Keystone Symposia hosted Nobel Prize winners in 1984 |

Keystone Symposia hosted Nobel Prize winners in 1984

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Summit County, CO Colorado

Two scientists awarded the Nobel Prize in medicine on Monday presented their groundbreaking AIDS research early on at a conference in the region organized by the Keystone Symposia in 1984.

French scientists Francoise Barre-Sinoussi and Luc Montagnier won the prestigious prize for discovering the virus that causes AIDS.

The conference in Park City, Utah, was the first international conference dedicated to the disease, said James Aiken, president and CEO of the Keystone Symposia.

“We look at it as an example of what our organization excels in: To be at the forefront of getting scientists together to talk about the most cutting-edge science,” he said.

The conference occurred in the midst of a series of papers published regarding the disease; it represented a consensus among scientists of the AIDS characteristics, he said.

Barre-Sinoussi is scheduled to be the keynote speaker at HIV/AIDS meetings at Keystone Resort in March 2009. The gathering will address the biology of the virus and development of vaccines, Aiken said.

“Over the past 25 years, we’ve held a lot of meetings on the topic,” Aiken said.

The French scientists share their prize with Germany’s Harald zur Hausen, who was honored with discovering another sexually-transmitted disease: the human papilloma viruses that cause cervical cancer.

The $1.4 million prize was split in half, with the French scientists sharing their $700,000 share.

Alfred Nobel, the Swede who invented dynamite, established the prizes in his will in the categories of medicine, physics, chemistry, literature and peace. A separate Nobel Prize in economics was created by Sweden’s central bank.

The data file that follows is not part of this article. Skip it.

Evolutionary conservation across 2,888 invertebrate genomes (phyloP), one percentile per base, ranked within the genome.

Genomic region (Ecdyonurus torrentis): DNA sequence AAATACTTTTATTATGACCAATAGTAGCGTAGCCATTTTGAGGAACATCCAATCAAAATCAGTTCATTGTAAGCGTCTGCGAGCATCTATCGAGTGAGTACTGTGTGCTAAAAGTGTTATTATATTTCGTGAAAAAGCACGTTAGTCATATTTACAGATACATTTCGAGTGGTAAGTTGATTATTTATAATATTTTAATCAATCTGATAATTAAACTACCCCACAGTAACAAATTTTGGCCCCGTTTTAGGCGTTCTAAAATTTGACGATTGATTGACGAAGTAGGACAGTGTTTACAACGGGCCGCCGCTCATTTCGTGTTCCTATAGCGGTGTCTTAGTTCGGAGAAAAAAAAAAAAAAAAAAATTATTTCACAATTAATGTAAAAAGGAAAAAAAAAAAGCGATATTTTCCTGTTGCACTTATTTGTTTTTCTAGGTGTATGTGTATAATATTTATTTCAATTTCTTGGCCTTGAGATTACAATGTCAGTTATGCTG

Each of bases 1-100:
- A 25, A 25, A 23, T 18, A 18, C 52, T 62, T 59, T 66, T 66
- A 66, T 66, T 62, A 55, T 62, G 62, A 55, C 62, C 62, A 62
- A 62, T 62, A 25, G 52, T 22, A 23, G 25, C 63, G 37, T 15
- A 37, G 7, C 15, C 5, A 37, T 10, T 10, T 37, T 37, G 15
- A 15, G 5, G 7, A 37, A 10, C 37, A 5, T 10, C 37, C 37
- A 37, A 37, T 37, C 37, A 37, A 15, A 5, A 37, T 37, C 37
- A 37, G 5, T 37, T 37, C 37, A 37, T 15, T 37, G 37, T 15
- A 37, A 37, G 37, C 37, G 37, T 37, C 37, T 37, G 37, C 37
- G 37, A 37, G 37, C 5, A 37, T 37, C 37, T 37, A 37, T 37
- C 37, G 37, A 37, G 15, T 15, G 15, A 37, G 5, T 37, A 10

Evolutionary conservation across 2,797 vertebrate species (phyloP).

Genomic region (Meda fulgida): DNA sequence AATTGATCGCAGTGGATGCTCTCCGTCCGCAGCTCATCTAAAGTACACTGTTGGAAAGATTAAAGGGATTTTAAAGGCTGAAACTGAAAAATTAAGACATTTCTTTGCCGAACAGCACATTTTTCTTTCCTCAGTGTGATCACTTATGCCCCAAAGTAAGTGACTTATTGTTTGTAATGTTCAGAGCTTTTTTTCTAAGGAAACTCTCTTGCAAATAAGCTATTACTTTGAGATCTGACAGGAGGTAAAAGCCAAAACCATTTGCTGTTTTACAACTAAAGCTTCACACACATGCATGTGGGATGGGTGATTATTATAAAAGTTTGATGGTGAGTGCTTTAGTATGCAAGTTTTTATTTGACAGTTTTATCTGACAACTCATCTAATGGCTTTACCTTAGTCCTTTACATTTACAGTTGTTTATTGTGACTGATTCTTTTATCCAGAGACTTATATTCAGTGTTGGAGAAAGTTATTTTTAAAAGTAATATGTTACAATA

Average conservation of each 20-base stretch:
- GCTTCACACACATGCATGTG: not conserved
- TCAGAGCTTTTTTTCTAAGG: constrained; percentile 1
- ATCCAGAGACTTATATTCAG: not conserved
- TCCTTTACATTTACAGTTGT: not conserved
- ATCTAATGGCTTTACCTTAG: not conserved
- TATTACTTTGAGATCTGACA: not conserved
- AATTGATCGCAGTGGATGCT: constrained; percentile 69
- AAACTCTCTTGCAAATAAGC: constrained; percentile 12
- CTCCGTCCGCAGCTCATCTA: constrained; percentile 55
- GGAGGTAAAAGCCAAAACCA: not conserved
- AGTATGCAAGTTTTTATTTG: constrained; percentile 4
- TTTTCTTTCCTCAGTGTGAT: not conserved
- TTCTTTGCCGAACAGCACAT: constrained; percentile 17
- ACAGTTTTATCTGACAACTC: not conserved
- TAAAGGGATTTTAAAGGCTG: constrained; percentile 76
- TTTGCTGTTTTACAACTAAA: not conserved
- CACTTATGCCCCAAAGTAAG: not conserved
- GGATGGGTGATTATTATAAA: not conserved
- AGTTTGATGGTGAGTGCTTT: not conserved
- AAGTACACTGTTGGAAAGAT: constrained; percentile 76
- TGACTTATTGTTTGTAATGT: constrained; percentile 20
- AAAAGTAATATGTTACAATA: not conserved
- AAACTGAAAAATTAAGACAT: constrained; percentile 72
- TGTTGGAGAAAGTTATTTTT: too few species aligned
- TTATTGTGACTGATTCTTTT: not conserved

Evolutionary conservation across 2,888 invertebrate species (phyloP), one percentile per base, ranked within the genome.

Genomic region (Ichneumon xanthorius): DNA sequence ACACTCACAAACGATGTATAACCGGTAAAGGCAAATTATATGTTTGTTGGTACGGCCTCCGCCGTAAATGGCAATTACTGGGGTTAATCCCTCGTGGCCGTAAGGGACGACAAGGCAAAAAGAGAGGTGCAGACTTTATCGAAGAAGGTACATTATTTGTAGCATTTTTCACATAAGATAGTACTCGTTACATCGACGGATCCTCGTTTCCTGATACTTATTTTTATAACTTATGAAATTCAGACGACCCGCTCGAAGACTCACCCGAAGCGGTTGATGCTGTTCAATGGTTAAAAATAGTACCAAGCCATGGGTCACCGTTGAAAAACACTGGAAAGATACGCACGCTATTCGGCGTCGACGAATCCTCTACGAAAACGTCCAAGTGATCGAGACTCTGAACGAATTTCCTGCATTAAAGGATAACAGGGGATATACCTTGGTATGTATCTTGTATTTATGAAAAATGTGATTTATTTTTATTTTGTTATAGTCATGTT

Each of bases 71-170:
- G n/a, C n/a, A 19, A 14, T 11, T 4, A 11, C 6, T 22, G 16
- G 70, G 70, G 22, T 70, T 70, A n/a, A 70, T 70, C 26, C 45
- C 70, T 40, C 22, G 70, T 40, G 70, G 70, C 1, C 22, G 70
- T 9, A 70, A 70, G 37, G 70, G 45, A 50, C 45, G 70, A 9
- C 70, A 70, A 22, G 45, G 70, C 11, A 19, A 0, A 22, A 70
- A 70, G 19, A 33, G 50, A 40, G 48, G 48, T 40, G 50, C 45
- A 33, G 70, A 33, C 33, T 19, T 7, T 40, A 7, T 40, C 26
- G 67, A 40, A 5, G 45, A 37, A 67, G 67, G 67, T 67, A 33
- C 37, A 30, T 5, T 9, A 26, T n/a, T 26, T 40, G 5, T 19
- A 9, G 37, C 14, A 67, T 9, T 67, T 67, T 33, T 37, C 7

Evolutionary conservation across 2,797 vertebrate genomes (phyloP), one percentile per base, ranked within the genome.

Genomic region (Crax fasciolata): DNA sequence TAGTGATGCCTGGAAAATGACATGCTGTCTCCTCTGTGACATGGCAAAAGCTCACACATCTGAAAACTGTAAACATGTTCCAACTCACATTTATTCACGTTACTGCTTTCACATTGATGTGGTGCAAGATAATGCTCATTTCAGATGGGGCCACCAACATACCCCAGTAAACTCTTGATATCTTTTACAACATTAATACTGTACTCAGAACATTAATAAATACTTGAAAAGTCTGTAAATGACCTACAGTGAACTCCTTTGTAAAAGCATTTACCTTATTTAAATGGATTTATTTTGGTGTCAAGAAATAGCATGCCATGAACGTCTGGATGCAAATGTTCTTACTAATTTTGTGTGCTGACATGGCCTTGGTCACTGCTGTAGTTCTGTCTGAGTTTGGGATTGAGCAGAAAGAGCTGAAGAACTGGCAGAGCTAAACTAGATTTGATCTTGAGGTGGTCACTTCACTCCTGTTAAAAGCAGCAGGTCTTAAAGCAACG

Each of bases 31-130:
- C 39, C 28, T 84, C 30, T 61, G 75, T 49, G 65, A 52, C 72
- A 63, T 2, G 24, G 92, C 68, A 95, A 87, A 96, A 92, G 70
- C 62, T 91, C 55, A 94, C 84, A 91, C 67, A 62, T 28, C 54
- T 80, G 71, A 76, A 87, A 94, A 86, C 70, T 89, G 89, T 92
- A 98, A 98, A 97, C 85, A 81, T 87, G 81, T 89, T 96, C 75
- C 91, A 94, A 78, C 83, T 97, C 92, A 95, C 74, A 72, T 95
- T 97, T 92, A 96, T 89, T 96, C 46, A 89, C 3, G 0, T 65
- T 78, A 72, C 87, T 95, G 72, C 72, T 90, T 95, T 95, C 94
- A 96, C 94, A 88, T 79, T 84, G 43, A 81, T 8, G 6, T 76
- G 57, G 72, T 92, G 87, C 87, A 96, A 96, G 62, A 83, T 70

The awards include the money, a diploma and an invitation to the prize ceremonies in Stockholm and Oslo on Dec. 10, the anniversary of Nobel’s death in 1896.

The Keystone Symposia was founded as the University of California Los Angeles Symposia ” by one of its professors ” in 1972. The name was changed in 1990, because there was no longer a connection with the school.

Its mission is to “serve as a catalyst for the advancement of biomedical and life sciences by connecting scientists within and across disciplines” to benefit society through generation of new ideas and exchange of information.

Finances for some of the meetings comes through the Bill and Melinda Gates Foundation. For the March meetings, the foundation will help with travel expenses for about 60 to 80 scientists from developing countries.

Between September 2008 and June 2009, the Keystone Symposia will have organized 59 meetings in five countries, with about 16 of the meetings in Summit County, Aiken said.

The Associated Press contributed

to this report.

Robert Allen can be contacted

at (970) 668-4628 or

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